Bombay at last arrived with Mabruki in high glee, dressed in cotton jumpers and drawers, presents given them by Petherick’s outpost. Petherick himself was not there. The journey to and fro was performed in fourteen days’ actual travelling, the rest of the time being frittered away by the guides. The jemadar of the guard said he commanded two hundred Turks, and had orders to wait for me, without any limit as to time, until I should arrive, when Petherick’s name would be pointed out to me cut on a tree; but as no one in camp could read my letter, they were doubtful whether we were the party they were looking out for.
They were all armed with elephant-guns, and had killed sixteen elephants. Petherick had gone down the river eight days’ journey, but was expected to return shortly. Kamrasi would not see Bombay immediately on his return, but sent him some pombe, and desired an interview the following day.
2d. — I sent Bombay with a farewell present to Kamrasi, consisting of one tent, one mosquito-curtain, one roll of bindera or red cotton cloth, one digester pot, one saw, six copper wires, one box of beads, containing six varieties of the best sort, and a request to leave his country. Much pleased with the things, Kamrasi ordered the tent to be pitched before all his court, pointed out to them what clever people the white people are, making iron pots instead of earthen ones. Covetous and never satisfied, however, instead of returning thanks, he said he was sure I must have more beads than those I sent him; and, instead of granting the leave asked for, said he would think about it, and send the Kamraviona in the evening with his answer. This, when it came, was anything but satisfactory; for we were required to stop here until the king should have prepared the people on the road for our coming, so that they might not be surprised, or try to molest us on the way. Kamrasi, however, returned the books of birds and animals, requesting a picture of the king of Uganda to be drawn for him, and gave us one pot of pombe.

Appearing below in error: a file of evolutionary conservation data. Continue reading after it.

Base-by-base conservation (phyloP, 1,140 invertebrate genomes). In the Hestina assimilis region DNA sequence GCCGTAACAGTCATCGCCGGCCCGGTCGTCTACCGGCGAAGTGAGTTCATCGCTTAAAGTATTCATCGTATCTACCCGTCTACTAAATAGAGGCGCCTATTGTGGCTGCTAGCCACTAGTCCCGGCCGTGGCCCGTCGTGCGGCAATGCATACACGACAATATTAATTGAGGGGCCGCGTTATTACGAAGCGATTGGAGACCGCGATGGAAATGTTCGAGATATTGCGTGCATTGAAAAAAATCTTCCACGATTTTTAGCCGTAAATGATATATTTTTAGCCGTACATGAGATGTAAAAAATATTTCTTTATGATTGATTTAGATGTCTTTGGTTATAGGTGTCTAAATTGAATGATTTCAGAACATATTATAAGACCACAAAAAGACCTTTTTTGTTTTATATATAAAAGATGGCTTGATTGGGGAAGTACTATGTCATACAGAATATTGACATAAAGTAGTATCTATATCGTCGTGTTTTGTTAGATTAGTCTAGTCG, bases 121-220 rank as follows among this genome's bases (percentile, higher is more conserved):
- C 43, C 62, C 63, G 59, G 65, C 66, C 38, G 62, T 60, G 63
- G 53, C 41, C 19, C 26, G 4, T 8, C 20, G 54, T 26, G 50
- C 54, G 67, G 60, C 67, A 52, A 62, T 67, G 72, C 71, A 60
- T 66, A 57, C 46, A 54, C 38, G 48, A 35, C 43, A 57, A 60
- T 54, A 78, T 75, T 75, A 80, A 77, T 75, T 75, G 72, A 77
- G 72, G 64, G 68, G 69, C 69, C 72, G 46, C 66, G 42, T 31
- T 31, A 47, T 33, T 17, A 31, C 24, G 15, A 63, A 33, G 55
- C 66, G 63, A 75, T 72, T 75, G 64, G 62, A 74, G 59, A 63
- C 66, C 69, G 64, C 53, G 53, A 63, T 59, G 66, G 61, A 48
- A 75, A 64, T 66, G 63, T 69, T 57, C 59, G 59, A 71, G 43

3d. — I sent the picture required, and an angry message to Kamrasi for breaking his word, as he promised us we should go without a day’s delay; and go we must, for I could neither eat nor sleep from thinking of my home. His only reply to this was, Bana is always in a preposterous hurry. He answered, that for our gratification he had directed a dwarf called Kimenya to be sent to us, and the Kamraviona should follow after. Kimenya, a little old man, less than a yard high, called on us with a walking-stick higher than himself, made his salaam, and sat down very composedly. He then rose and danced, singing without invitation, and following it up with queer antics. Lastly, he performed the tambura, or charging-march, in imitation of Wakugnu, repeating the same words they use, and ending by a demand for simbi, or cowrie-shells, modestly saying, “I am a beggar, and want simbi; if you have not 500 to spare, you must at any rate give me 400.”